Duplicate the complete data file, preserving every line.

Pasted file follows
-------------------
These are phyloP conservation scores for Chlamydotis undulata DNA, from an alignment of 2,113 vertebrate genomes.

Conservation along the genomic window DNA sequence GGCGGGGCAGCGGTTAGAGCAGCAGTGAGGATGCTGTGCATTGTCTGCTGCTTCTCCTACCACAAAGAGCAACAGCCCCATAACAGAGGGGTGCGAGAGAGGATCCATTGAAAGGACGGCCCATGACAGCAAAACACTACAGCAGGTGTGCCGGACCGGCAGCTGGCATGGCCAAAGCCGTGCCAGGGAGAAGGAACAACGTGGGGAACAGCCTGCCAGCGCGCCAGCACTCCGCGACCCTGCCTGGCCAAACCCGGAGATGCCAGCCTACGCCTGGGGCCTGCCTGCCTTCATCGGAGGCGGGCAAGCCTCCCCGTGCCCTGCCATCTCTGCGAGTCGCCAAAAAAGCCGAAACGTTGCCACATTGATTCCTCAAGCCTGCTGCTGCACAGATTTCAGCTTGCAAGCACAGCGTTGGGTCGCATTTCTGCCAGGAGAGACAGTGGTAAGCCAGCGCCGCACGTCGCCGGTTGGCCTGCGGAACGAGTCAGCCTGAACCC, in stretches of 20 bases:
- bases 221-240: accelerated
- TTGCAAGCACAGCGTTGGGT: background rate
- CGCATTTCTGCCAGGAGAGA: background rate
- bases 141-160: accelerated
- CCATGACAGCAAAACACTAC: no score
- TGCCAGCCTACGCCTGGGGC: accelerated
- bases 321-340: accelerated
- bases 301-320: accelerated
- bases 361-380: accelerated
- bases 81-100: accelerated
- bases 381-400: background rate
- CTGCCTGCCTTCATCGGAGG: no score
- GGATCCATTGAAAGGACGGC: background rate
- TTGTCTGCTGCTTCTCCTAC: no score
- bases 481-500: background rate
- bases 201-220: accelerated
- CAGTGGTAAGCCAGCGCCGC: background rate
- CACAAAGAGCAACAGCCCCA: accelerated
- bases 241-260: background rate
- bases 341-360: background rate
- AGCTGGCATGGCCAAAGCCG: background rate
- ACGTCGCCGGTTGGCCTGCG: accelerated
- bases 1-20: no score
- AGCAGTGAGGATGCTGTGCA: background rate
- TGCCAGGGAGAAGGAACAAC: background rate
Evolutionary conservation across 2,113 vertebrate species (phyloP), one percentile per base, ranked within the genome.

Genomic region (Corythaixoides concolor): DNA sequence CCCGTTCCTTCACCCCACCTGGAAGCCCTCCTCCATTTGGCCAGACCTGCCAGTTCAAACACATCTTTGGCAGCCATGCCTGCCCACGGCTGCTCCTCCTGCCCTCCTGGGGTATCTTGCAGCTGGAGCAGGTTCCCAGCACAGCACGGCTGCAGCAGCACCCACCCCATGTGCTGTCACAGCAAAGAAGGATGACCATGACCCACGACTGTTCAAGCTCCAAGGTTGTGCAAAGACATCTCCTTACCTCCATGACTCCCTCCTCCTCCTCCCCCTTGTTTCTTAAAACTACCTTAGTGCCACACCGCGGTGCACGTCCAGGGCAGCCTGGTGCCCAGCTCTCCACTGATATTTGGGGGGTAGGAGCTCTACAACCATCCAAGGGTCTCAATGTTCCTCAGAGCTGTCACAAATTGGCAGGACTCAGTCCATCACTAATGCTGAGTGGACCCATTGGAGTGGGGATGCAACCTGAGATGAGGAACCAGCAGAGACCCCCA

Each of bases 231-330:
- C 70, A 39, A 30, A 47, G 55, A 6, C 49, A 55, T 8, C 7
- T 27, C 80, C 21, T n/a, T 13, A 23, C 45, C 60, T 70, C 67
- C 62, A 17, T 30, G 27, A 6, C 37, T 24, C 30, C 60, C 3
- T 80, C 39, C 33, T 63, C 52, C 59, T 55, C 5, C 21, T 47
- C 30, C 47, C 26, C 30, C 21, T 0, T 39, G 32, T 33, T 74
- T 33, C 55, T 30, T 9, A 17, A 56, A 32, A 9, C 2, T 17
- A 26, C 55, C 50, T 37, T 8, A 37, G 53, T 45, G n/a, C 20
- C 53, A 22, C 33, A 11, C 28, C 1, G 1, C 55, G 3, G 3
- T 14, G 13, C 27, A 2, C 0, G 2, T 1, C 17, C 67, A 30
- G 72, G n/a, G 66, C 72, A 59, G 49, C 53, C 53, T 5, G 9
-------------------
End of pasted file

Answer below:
These are phyloP conservation scores for Chlamydotis undulata DNA, from an alignment of 2,113 vertebrate genomes.

Conservation along the genomic window DNA sequence GGCGGGGCAGCGGTTAGAGCAGCAGTGAGGATGCTGTGCATTGTCTGCTGCTTCTCCTACCACAAAGAGCAACAGCCCCATAACAGAGGGGTGCGAGAGAGGATCCATTGAAAGGACGGCCCATGACAGCAAAACACTACAGCAGGTGTGCCGGACCGGCAGCTGGCATGGCCAAAGCCGTGCCAGGGAGAAGGAACAACGTGGGGAACAGCCTGCCAGCGCGCCAGCACTCCGCGACCCTGCCTGGCCAAACCCGGAGATGCCAGCCTACGCCTGGGGCCTGCCTGCCTTCATCGGAGGCGGGCAAGCCTCCCCGTGCCCTGCCATCTCTGCGAGTCGCCAAAAAAGCCGAAACGTTGCCACATTGATTCCTCAAGCCTGCTGCTGCACAGATTTCAGCTTGCAAGCACAGCGTTGGGTCGCATTTCTGCCAGGAGAGACAGTGGTAAGCCAGCGCCGCACGTCGCCGGTTGGCCTGCGGAACGAGTCAGCCTGAACCC, in stretches of 20 bases:
- bases 221-240: accelerated
- TTGCAAGCACAGCGTTGGGT: background rate
- CGCATTTCTGCCAGGAGAGA: background rate
- bases 141-160: accelerated
- CCATGACAGCAAAACACTAC: no score
- TGCCAGCCTACGCCTGGGGC: accelerated
- bases 321-340: accelerated
- bases 301-320: accelerated
- bases 361-380: accelerated
- bases 81-100: accelerated
- bases 381-400: background rate
- CTGCCTGCCTTCATCGGAGG: no score
- GGATCCATTGAAAGGACGGC: background rate
- TTGTCTGCTGCTTCTCCTAC: no score
- bases 481-500: background rate
- bases 201-220: accelerated
- CAGTGGTAAGCCAGCGCCGC: background rate
- CACAAAGAGCAACAGCCCCA: accelerated
- bases 241-260: background rate
- bases 341-360: background rate
- AGCTGGCATGGCCAAAGCCG: background rate
- ACGTCGCCGGTTGGCCTGCG: accelerated
- bases 1-20: no score
- AGCAGTGAGGATGCTGTGCA: background rate
- TGCCAGGGAGAAGGAACAAC: background rate
Evolutionary conservation across 2,113 vertebrate species (phyloP), one percentile per base, ranked within the genome.

Genomic region (Corythaixoides concolor): DNA sequence CCCGTTCCTTCACCCCACCTGGAAGCCCTCCTCCATTTGGCCAGACCTGCCAGTTCAAACACATCTTTGGCAGCCATGCCTGCCCACGGCTGCTCCTCCTGCCCTCCTGGGGTATCTTGCAGCTGGAGCAGGTTCCCAGCACAGCACGGCTGCAGCAGCACCCACCCCATGTGCTGTCACAGCAAAGAAGGATGACCATGACCCACGACTGTTCAAGCTCCAAGGTTGTGCAAAGACATCTCCTTACCTCCATGACTCCCTCCTCCTCCTCCCCCTTGTTTCTTAAAACTACCTTAGTGCCACACCGCGGTGCACGTCCAGGGCAGCCTGGTGCCCAGCTCTCCACTGATATTTGGGGGGTAGGAGCTCTACAACCATCCAAGGGTCTCAATGTTCCTCAGAGCTGTCACAAATTGGCAGGACTCAGTCCATCACTAATGCTGAGTGGACCCATTGGAGTGGGGATGCAACCTGAGATGAGGAACCAGCAGAGACCCCCA

Each of bases 231-330:
- C 70, A 39, A 30, A 47, G 55, A 6, C 49, A 55, T 8, C 7
- T 27, C 80, C 21, T n/a, T 13, A 23, C 45, C 60, T 70, C 67
- C 62, A 17, T 30, G 27, A 6, C 37, T 24, C 30, C 60, C 3
- T 80, C 39, C 33, T 63, C 52, C 59, T 55, C 5, C 21, T 47
- C 30, C 47, C 26, C 30, C 21, T 0, T 39, G 32, T 33, T 74
- T 33, C 55, T 30, T 9, A 17, A 56, A 32, A 9, C 2, T 17
- A 26, C 55, C 50, T 37, T 8, A 37, G 53, T 45, G n/a, C 20
- C 53, A 22, C 33, A 11, C 28, C 1, G 1, C 55, G 3, G 3
- T 14, G 13, C 27, A 2, C 0, G 2, T 1, C 17, C 67, A 30
- G 72, G n/a, G 66, C 72, A 59, G 49, C 53, C 53, T 5, G 9